If possible, Phil’s eyes get even wider as he recounts his animal attack. I still can’t help laughing on the inside, but I do my best to look serious. I mean, it is serious; a buck that size would have mopped the floor with ol’ Phil. They might be in the same weight-class, but rare is the animal that, pound-for-pound, couldn’t easily whip 99% of all humans. He could have been badly injured by the aggressive four-spike, or even killed. Still, something about being scared witless by a deer is just funny. It’s simply not the way manly men ever envision being taken out. After all, Phil, like most of the people on these grounds, is a military veteran. It would be some kind of tragi-comedy to survive an actual war only to come home and be killed by the local wildlife… and an herbivore no less.

          “He must have blamed you for the reason he couldn’t get to his lady friend. Or, maybe he thought you were laughing at him. This time of year, bucks are a lot like testosterone-ridden teenagers.”

          “Yeah, well, I’m not necessarily opposed to shooting them either. They need to update the ‘no weapons’ policy on this campus. I mean, how are we supposed to protect ourselves?”

          I pull away from my co-worker with a quick wave, chuckling at his last remark. Typical gun lover, jumping at any chance to fabricate an enemy that needs riddled with bullets. I can’t imagine him in the backcountry unarmed accompanying my wife and I on some adventure. Then again, most of our friends think we’re crazy to not have firearms readily available for protection against all the marauding bears, wolves, and lions. Of course, what they, and most politicians, ranchers, and hunters believe has nothing to do with logic or scientific data. Seems the guys with the all guns are the ones who act the toughest, but ask them to leave the weapons behind, and you’ll find out how brave they really are.

          By the time I get home, Jamie has finished packing our truck. After tossing a couple of pieces of random gear in the cab, we lock up the rear hatch on our fiberglass shell and hit the road. Heading North out of Boise, we take Highway 55 and follow it past the small town of Horseshoe Bend, paralleling the Payette River until we hit the Banks intersection. We head east, following the South Fork all the way to Lowman and from there we head further north and into the heart of Central Idaho. Nearly three hours after departure, and a few miles beyond the small outdoor recreation hub known as Stanley, my wife and I arrive at our destination, the trailhead at one of Idaho’s most glorious gems – Redfish Lake.

          Surrounded by dense pine forests and sitting right at the entrance to the jagged Sawtooth Mountains, Redfish is the quintessential picture of an alpine lake. Named for the brilliantly colored sockeye salmon that once spawned in such numbers the lake shimmered red, Redfish now hosts but a fraction of the endangered species. Just six weeks removed from being swamped with tourists, the beach resort on the northern shore is already boarded up and deserted. Stepping out of our rig at the trailhead parking, the empty summer destination feels a bit eerie, like a movie setting where college kids run afoul of maniacal hillbillies.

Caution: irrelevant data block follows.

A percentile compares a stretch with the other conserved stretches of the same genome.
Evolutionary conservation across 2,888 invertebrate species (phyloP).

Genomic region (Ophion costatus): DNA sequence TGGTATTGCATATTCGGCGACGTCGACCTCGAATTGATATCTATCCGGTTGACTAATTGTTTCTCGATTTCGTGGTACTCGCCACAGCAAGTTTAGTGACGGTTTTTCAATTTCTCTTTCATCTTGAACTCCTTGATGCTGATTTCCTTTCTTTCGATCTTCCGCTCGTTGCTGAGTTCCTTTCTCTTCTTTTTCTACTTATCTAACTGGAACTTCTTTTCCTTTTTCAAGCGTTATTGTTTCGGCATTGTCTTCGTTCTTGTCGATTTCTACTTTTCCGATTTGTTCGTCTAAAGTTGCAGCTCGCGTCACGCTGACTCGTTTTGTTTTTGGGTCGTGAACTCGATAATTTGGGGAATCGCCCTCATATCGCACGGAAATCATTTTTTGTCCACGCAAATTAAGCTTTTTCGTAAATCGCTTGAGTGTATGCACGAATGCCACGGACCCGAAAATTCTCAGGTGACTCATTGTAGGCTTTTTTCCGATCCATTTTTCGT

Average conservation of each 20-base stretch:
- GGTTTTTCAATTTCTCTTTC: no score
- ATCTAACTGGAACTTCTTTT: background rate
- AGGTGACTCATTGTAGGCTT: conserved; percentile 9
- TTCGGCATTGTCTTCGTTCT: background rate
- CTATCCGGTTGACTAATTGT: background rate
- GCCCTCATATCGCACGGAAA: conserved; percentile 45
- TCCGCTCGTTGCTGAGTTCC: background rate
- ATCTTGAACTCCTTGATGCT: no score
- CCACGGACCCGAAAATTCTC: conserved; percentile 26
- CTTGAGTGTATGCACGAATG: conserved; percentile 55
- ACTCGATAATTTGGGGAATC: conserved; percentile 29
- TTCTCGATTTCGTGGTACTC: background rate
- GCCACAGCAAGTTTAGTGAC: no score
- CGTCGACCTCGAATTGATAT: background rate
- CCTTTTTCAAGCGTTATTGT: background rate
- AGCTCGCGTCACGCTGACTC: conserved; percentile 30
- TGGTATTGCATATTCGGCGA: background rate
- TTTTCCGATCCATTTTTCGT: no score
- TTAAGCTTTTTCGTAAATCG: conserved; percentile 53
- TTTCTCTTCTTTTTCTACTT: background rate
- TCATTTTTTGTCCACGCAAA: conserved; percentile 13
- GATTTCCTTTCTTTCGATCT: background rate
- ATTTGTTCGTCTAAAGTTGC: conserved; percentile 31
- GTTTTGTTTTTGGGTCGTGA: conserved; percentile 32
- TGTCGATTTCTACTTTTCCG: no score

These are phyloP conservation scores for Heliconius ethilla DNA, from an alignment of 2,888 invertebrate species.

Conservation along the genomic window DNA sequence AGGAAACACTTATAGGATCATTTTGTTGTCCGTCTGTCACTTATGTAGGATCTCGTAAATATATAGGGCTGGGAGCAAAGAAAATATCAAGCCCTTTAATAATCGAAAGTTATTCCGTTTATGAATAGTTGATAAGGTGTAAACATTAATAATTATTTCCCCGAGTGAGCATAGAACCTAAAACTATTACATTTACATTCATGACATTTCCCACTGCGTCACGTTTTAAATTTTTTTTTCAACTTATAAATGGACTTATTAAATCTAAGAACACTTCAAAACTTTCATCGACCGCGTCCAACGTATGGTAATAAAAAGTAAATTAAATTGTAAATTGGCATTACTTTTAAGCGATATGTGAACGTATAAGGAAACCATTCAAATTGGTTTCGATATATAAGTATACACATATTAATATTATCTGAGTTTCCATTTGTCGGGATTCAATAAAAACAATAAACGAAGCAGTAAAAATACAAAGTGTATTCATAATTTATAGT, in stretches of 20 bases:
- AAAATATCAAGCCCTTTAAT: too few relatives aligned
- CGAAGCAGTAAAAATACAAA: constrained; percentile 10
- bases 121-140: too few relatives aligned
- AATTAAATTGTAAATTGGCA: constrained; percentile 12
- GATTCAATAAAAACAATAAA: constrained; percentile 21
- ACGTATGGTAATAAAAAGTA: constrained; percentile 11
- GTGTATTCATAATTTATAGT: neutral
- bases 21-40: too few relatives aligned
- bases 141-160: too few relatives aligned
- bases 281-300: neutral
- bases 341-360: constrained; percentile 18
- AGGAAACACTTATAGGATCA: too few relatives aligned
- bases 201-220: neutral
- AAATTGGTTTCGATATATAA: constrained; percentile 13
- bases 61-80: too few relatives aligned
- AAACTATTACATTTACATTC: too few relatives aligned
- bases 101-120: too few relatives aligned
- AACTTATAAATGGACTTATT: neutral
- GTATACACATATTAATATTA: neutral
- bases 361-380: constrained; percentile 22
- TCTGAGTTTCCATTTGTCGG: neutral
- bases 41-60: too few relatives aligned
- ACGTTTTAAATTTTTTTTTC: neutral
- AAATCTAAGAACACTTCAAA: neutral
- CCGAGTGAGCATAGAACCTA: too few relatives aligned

The days are growing noticeably shorter and the air at 6,500 feet is already quite cool, but it still surprises me how quickly our tough Idahoans give up on outdoor or backcountry activities as fall rolls in. Not us. This is prime time, baby! The bugs are long gone, the sweaty heat of July and August a fading memory, and the best gift of all, is the absence of humans, the silence, the ability to quietly contemplate nature without the backdrop of screaming voices and grumbling engines.

          The hike around Redfish to a campground on the southern shore is a relatively flat and easy six mile jaunt. During the summer months, there is a constantly running boat shuttle taking visitors from the north shore lodge to our campsite destination. Were we hiking between the peaks of Mount Heyburn and Grand Mogul deep into the Sawtooths, we’d be missing that shuttle ride, but where we plan on staying at the lake this weekend, the short and picturesque jaunt above the shoreline, overlooking the glassy water makes for an ideal autumn setting.

          Just as we reach the south shore boat dock and camp site, we are greeted by a series of familiar shrill cries and high-pitched chirping. Jamie and I look up just in time to see two bald eagles on a collision course some fifty feet above the shallow waters hugging the shoreline. The giant raptors miss each other by scant inches but instead of passing, the two birds extend their legs and grab hold each other with interlocking talons. Their momentum immediately sends them into a graceful and slow-motion spinning spiral. The mated pair remains locked together until a split second before they are about to crash into the lake before they finally release their grip and separate in large banking circles to bypass one another again.

          Too enthralled to dump our heavy packs, we spend at least ten minutes transfixed by the impossibly graceful aerial maneuvers of the glorious couple before they finally land in a sun-bleached snag overlooking the dark water of a deep offshore fishing hole. We wish the couple a lifetime of good hunting before descending from the trail into a vast, uninhabited campsite dotted with fire pits, picnic tables, and sweet-smelling pines. Jamie and I turn our attention to the task of finding the ideal campsite. With a hundred empty places to choose from, it takes a while but we eventually decide on a flat, open area near the water with great views of the lake and mountains. Technically, it isn’t a campsite at all, but considering we have the outdoor destination all to ourselves, who is going to complain?